Mark Scheifele is steadily growing into a bonafide first line centre

Say what you will about his penchant to falling down, but Mark Scheifele has been slowly rising into one of the most effective centres in the NHL.

With the Winnipeg Jets’ own underrated, under appreciated, and legitimate first line centre (that’s Bryan Little in case you are wondering) injured and out for the season, many looked at this as a test for Scheifele. The 23-year-old centre would be exposed to other teams’ top lines and defenders; no longer could Scheifele benefit from hiding behind Little.

Scheifele surpassed expectations, going on a scoring bend with 12 goals and 8 assists in 17 games (with the help of a little bit of a shooting percentage bump).

The Jets budding top-six centre though has been pretty good for quite some while though. Over the past two seasons for 5v5 situations Scheifele has paced 1.8 points per sixty minutes and posted a 53.8 score-adjusted Corsi%. Those are legitimate numbers for a top-six centre on a playoff calibre team.

This season Scheifele has been exceptional. Scheifele has paced 2.23 points per sixty minutes of 5v5 ice time. That puts him 9th for all centres in the NHL with at least 500 minutes, behind only Evgeny Kuznetsov, Connor McDavid, Sidney Crosby, Mike Cammalleri, Joe Thornton, Leon Draisaitl, Jussi Jokinen, and Dylan Larkin. Mark Scheifele’s 54.4 Corsi% and +4.57 relCorsi% falls at 18th and 16th in the NHL for the same list of centres.

Since the inaugural season there has been a concern over the Jets’ depth at centre, especially at the top end. There has been a lot of discussion with the 2016 NHL Entry Draft fast approaching whether or not the Jets biggest organizational need is a left shot defender or down the middle.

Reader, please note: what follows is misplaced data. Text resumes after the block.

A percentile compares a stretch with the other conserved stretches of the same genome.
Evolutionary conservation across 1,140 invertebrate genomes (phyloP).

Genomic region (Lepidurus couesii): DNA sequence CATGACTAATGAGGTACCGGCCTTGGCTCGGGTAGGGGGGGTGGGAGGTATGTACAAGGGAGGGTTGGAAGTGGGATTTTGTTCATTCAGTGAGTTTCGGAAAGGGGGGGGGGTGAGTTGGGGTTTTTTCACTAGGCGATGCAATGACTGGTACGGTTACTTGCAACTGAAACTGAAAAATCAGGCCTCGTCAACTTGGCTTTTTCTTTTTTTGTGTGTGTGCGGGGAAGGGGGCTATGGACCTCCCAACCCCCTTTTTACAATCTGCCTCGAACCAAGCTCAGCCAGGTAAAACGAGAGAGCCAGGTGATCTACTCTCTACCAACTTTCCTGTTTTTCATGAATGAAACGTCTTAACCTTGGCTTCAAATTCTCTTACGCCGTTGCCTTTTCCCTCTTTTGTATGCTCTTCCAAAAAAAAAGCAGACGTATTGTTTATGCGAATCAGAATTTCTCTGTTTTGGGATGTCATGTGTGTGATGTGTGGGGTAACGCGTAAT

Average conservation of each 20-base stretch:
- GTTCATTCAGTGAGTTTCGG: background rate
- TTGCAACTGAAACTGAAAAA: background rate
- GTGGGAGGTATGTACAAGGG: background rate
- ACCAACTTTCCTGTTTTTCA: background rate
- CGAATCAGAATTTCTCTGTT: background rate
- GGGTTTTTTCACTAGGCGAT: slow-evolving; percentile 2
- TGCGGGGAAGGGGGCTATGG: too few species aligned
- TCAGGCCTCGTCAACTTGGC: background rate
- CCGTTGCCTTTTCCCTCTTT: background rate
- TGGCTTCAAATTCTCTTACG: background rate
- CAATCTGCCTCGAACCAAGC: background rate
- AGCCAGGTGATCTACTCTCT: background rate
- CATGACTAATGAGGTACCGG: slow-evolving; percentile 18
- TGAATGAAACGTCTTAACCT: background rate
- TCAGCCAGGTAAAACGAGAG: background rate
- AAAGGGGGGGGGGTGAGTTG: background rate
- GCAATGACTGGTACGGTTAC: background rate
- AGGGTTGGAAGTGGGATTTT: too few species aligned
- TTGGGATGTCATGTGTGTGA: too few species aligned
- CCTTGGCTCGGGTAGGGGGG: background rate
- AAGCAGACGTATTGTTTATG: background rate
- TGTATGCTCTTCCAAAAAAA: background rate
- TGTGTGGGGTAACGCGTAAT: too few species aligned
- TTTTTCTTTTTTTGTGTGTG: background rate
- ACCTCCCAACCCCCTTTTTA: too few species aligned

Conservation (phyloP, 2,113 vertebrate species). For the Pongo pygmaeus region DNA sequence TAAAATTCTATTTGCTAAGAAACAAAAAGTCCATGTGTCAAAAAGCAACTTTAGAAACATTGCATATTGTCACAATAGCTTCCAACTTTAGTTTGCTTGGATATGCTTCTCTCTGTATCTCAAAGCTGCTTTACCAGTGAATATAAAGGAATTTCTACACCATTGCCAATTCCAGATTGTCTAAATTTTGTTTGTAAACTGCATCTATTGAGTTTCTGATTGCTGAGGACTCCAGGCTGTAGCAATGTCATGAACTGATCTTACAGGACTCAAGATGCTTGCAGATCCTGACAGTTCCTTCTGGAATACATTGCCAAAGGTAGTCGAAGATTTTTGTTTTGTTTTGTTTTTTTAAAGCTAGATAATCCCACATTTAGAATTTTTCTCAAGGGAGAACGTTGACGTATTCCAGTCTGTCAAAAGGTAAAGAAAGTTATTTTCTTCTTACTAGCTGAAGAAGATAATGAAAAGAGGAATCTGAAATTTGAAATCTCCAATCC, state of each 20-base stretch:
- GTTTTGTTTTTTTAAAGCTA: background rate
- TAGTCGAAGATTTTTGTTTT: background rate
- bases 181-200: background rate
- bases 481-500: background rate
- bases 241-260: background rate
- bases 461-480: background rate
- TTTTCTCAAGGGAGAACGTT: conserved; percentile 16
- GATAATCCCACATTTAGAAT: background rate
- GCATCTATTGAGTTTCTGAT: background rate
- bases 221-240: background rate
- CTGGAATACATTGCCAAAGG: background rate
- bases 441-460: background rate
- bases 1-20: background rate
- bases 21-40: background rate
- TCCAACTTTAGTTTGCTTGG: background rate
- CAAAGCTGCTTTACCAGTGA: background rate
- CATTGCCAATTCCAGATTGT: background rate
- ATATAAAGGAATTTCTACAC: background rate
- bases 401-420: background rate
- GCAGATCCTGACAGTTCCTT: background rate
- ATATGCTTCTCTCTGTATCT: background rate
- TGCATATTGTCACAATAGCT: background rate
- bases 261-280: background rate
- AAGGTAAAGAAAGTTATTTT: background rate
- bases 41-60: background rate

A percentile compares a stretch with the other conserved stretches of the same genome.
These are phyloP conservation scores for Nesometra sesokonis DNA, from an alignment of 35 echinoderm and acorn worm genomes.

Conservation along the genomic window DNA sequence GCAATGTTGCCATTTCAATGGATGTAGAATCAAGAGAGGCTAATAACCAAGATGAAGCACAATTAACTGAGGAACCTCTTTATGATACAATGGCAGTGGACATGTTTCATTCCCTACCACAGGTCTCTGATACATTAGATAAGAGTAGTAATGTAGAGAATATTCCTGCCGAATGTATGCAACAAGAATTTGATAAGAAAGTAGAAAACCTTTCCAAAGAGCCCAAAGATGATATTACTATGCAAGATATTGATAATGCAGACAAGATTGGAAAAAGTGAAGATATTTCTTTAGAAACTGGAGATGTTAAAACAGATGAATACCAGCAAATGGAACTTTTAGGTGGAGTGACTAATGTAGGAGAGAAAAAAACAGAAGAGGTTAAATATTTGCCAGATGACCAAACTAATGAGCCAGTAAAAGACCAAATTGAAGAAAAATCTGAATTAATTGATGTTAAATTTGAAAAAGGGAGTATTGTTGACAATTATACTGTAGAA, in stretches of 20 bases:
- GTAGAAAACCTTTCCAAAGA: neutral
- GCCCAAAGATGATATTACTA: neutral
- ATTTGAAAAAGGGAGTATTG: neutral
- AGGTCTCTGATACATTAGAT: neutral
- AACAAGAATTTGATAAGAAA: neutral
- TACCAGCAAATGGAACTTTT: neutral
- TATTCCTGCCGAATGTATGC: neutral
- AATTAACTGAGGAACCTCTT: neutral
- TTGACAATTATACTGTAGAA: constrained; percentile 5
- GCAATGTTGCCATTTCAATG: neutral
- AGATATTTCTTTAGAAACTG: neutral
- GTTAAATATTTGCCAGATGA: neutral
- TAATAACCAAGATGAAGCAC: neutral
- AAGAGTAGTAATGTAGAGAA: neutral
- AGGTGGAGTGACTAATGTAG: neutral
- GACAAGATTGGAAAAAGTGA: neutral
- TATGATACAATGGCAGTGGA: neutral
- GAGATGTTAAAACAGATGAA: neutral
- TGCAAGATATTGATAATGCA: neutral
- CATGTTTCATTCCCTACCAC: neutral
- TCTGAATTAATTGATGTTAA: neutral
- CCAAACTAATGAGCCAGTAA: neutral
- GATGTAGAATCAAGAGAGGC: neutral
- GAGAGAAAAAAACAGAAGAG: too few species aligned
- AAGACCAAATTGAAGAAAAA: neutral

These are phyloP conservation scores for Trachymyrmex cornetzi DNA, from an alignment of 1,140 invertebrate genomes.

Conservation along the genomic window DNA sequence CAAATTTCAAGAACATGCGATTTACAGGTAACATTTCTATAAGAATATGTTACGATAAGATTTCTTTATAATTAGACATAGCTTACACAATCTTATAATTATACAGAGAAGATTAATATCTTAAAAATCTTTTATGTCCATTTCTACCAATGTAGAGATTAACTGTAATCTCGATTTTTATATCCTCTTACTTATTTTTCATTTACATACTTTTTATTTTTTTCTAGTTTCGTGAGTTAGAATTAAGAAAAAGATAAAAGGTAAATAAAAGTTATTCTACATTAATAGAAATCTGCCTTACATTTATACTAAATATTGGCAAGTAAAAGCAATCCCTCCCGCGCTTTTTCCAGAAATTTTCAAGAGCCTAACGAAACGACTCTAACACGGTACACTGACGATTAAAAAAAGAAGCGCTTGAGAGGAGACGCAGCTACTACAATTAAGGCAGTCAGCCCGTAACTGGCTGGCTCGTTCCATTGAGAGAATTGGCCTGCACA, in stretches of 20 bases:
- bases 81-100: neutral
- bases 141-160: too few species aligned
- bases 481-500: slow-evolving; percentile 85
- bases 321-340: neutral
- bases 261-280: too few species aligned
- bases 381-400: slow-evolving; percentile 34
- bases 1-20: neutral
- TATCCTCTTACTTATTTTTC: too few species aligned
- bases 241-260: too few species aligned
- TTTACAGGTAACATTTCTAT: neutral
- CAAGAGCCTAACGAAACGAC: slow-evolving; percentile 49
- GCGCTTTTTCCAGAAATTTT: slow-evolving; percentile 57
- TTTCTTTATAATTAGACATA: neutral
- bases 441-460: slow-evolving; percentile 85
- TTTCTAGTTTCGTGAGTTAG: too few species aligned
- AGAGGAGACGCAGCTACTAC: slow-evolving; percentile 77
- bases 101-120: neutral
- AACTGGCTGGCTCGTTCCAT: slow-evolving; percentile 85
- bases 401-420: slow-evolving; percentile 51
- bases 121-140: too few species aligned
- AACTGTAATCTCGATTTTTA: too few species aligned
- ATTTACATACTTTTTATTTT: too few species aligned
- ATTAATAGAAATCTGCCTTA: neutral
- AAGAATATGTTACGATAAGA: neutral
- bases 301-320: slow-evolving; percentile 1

Now let’s be honest, if you get an opportunity to draft an organizational changing talent like Auston Matthews, you take that chance and run with it as fast and far as you can. That said, the Jets’ top-end centre depth looks pretty good.


It’s interesting to watch Scheifele’s developmental curve because he does seem very much to be an extreme exception to the usual rules and the norm. Scheifele was drafted by the Jets 7th overall in the 2011 NHL Entry Draft to controversy. The Jets took the rising Scheifele over the far higher scoring and ranked Sean Couturier.

History has shown that more often than not, the decision the Jets made would be the wrong one. Gabriel Desjardins noted this long ago at Arctic Ice Hockey, which eventually became the inspiration to Sham Sharron and Prospect Cohort Success models since purchased by NHL teams:


Many would say this is a testament to scouting, but in reality most scouts following the two intently would have taken Couturier at the time. We should note that Couturier has developed into a fine NHL player and his usage during his developing years has been highly unorthodox.

That all said, I really think that a good proportion of Scheifele’s development has been a symptom of his extreme dedication and attitude toward the game.

Using NHL Equivalent production at each level, we see that Scheifele’s developmental curve has been pretty consistent in climbing up in a linear fashion:


Of course, this is meaningless without context. To create context, we can compare and contrast Scheifele’s NHLE developmental curve versus the Jets’ other centres:


While we do not expect Scheifele’s linear growth to continue at infinite, this is a positive sign towards Scheifele being a centre the Jets build their organization around.

The real question is: who will be the other centre for the Jets if they wish to be a contending team? Will Little still be effective enough when the Jets are ready? Will one of Lowry, Burmistrov, or Nic Petan develop into that centre? Will the Jets problems be solved this summer with a lottery win and Auston Matthews?

Only time will tell.